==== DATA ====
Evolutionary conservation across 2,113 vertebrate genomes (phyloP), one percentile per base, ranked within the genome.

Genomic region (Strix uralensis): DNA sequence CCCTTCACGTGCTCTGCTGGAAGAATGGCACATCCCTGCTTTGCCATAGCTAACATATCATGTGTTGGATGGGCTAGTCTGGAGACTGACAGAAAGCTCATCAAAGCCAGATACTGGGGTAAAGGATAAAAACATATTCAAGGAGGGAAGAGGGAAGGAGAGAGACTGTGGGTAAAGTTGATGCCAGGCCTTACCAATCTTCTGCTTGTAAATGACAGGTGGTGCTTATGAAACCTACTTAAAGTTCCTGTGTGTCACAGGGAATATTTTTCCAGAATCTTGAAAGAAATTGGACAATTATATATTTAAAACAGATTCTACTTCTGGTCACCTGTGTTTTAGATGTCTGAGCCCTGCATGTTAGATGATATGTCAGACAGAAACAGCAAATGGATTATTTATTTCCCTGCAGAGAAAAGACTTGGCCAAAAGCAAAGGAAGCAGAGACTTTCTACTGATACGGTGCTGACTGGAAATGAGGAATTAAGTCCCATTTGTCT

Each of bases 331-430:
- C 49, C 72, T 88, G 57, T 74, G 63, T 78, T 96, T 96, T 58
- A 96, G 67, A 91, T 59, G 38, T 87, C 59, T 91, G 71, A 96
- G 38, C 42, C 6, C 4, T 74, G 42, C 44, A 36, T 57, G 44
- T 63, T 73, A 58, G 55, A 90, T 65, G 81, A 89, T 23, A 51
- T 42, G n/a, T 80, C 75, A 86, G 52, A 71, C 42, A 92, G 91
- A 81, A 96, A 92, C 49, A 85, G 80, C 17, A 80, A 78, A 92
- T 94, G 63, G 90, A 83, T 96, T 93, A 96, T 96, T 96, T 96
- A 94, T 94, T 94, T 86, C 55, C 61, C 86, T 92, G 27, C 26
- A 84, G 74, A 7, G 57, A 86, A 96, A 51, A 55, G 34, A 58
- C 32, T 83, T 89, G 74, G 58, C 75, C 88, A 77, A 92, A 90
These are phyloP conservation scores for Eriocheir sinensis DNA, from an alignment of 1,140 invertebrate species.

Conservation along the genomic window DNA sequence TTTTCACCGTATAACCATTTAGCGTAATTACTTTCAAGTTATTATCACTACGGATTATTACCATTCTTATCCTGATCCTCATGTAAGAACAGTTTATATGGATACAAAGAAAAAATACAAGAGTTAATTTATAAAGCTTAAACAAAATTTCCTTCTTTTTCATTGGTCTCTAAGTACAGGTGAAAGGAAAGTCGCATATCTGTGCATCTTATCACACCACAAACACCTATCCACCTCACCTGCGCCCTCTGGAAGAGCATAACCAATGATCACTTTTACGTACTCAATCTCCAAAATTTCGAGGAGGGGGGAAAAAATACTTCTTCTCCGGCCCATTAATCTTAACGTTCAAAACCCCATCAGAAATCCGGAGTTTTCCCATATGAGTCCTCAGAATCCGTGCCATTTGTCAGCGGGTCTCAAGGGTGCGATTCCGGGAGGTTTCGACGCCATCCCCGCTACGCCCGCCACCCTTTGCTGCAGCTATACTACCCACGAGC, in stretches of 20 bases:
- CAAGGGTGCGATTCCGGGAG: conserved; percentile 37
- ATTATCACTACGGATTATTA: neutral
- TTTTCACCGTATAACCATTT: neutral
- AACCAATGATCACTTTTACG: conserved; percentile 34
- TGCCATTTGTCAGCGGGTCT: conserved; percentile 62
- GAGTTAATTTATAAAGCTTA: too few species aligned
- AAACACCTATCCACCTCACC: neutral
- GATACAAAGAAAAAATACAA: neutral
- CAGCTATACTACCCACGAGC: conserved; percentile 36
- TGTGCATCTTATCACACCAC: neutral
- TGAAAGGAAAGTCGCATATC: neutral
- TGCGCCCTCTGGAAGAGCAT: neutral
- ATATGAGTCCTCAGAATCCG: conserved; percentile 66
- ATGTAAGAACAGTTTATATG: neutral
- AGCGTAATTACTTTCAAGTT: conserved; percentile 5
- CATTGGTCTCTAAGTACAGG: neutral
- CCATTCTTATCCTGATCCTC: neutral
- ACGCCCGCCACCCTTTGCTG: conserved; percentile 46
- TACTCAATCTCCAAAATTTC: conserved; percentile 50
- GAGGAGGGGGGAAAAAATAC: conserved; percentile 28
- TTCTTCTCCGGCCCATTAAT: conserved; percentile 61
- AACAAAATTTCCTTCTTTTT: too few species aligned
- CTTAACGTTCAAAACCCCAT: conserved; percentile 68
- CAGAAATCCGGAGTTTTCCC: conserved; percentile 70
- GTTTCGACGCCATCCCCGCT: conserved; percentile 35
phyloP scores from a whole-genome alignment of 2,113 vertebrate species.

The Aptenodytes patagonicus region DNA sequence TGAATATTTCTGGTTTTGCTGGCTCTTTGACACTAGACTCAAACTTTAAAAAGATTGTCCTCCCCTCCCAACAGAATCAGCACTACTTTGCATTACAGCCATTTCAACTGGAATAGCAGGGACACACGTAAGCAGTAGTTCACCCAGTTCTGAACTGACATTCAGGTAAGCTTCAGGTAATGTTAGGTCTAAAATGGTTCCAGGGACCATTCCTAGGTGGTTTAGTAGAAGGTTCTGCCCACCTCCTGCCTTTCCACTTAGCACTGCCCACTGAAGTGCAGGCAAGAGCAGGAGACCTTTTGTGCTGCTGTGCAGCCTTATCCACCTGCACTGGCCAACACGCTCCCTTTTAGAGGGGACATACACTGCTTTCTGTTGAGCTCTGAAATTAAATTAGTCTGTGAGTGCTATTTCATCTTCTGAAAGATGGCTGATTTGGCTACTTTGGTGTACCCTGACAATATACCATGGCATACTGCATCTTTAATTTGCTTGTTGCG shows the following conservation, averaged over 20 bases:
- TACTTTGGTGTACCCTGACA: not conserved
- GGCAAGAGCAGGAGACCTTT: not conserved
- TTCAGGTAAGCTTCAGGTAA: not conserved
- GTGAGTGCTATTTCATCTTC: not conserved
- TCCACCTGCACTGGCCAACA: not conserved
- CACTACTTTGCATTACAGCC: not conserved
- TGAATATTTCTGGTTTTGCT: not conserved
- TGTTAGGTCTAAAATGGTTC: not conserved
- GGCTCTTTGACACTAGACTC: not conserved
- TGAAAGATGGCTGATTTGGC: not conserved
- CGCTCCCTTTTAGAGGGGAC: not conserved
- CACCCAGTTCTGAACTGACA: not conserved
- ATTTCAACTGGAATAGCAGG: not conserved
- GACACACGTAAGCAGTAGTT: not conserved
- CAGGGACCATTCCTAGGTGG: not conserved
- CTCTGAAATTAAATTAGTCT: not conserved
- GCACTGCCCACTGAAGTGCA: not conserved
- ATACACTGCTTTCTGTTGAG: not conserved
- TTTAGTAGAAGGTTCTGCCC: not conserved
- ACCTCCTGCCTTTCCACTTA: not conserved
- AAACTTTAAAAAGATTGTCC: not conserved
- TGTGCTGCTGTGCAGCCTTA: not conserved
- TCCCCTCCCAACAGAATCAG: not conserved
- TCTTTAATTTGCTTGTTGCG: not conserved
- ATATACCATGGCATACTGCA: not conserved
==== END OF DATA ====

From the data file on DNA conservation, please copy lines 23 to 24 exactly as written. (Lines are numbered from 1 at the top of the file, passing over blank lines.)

- GATACAAAGAAAAAATACAA: neutral
- CAGCTATACTACCCACGAGC: conserved; percentile 36